Green Tea and Early Alzheimer’s Disease
In the research above, green tea’s impact on the neuro network of the brain demonstrated that green tea could make the brain function better by strengthening the areas of neuroconnectivity or plasticity, the brain’s ability to change, adapt, and repair. In a 2017 (4) study, doctors wrote (Plasticity) is not only shaped by learning and memory but is also a mediator of responses to neuron attrition and injury (compensatory plasticity or response to age related damage). As an ongoing process it reacts to neuronal cell activity and injury, death and genesis, which encompasses the modulation of structural and functional processes of axons, dendrites, and synapses. (The intersections of brain communication networks). We now appreciate that mild cognitive impairment in early Alzheimer’s Disease may be due to synaptic dysfunction occurring well in advance of evident widespread synaptic loss and neurodegeneration. In other words, the brain is not repairing, green tea may help repair damage.
Drinking Tea Makes Your Brain Work Better
Sometimes science has to take a path. When research suggests that green tea may be of benefit with worms and mice, it will eventually end up in humans. Let’s take a June 2019 study for example.
In the medical journal Aging,(5) researchers suggested that their study offers the first evidence of the positive contribution of tea drinking to brain structure and suggests a protective effect on age-related decline in brain organization. What the researchers did was divide healthy older participants into two groups according to their history of tea drinking frequency and investigated both functional and structural networks to reveal the role of tea drinking on brain organization. The results showed that tea drinking gave rise to the more efficient structural organization.
At the Magaziner Center for Wellness, we treat Alzheimer’s Disease with an individualized, patient-centered treatment plan.
Every person has a unique biochemistry which reacts to pollutants and toxins differently. In order to determine the factors that underlie each case, we utilize extremely thorough blood and urine tests, as well as a complete examination of every aspect of the body, from mitochondrial function to nutrient imbalances to heavy metal toxicity. We recommend dietary modifications to reduce foods that may cause inflammation while increasing intake of those that are anti-inflammatory. Brain inflammation is a hallmark of dementia and memory decline.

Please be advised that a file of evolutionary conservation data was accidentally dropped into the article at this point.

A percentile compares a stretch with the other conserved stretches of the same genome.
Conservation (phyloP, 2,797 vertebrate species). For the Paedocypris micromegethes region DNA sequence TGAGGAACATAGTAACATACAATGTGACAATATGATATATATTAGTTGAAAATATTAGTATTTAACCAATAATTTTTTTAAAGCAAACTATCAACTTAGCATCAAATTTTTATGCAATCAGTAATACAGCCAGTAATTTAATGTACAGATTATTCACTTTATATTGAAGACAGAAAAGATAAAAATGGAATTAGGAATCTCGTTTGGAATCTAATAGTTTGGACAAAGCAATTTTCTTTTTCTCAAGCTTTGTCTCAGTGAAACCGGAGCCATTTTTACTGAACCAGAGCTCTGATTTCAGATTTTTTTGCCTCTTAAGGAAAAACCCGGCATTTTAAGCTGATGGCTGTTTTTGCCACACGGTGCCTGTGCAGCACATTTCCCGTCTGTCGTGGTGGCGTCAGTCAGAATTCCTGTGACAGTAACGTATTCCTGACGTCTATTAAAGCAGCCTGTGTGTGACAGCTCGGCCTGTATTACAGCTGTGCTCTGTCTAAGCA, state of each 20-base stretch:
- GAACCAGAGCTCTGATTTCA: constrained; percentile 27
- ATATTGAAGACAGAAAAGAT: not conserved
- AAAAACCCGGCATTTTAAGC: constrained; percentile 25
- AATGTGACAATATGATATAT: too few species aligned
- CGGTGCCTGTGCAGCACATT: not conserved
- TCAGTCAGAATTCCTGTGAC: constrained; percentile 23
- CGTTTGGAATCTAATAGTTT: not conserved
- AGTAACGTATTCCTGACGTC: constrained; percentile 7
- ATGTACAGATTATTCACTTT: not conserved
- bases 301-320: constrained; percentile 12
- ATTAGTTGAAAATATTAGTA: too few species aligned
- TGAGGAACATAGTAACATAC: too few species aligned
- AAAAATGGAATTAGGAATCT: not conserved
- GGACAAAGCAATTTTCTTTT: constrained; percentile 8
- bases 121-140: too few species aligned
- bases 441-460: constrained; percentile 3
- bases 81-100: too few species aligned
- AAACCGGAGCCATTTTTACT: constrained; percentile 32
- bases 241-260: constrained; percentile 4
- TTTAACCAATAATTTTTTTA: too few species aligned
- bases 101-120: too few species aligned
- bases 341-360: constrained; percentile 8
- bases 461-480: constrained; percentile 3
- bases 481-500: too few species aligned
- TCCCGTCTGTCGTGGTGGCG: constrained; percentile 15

Treatment plans based on these findings may include chelation therapy, hyperbaric oxygen therapy, antioxidant nutritional supplements, intravenous vitamins, regenerative therapies, diet and nutrition.
1 Fei T, Fei J, Huang F, Xie T, Xu J, Zhou Y, Yang P. The anti-aging and anti-oxidation effects of tea water extract in Caenorhabditis elegans. Experimental Gerontology. 2017 Jul 25.
2 Mi, Y., Qi, G., Fan, R., Qiao, Q., Sun, Y., Gao, Y., Liu, X. EGCG ameliorates high-fat– and high-fructose–induced cognitive defects by regulating the IRS/AKT and ERK/CREB/BDNF signaling pathways in the CNS.
3 Schmidt A, Hammann F, Wölnerhanssen B, Meyer-Gerspach AC, Drewe J, Beglinger C, Borgwardt S. Green tea extract enhances parieto-frontal connectivity during working memory processing. Psychopharmacology (Berl). 2014 Oct;231(19):3879-88. doi: 10.1007/s00213-014-3526-1. Epub 2014 Mar 19. PMID: 24643507; PMCID: PMC4159594.
4. D Skaper S, Facci L, Zusso M, Giusti P. Synaptic plasticity, dementia and Alzheimer disease. CNS & Neurological Disorders-Drug Targets (Formerly Current Drug Targets-CNS & Neurological Disorders). 2017 Apr 1;16(3):220-33.
5 Li J, Romero-Garcia R, Suckling J, Feng L. Habitual tea drinking modulates brain efficiency: evidence from brain connectivity evaluation. Aging (Albany NY). 2019 Jun 14;11(11):3876-3890. doi: 10.18632/aging.102023. PMID: 31209186; PMCID: PMC6594801.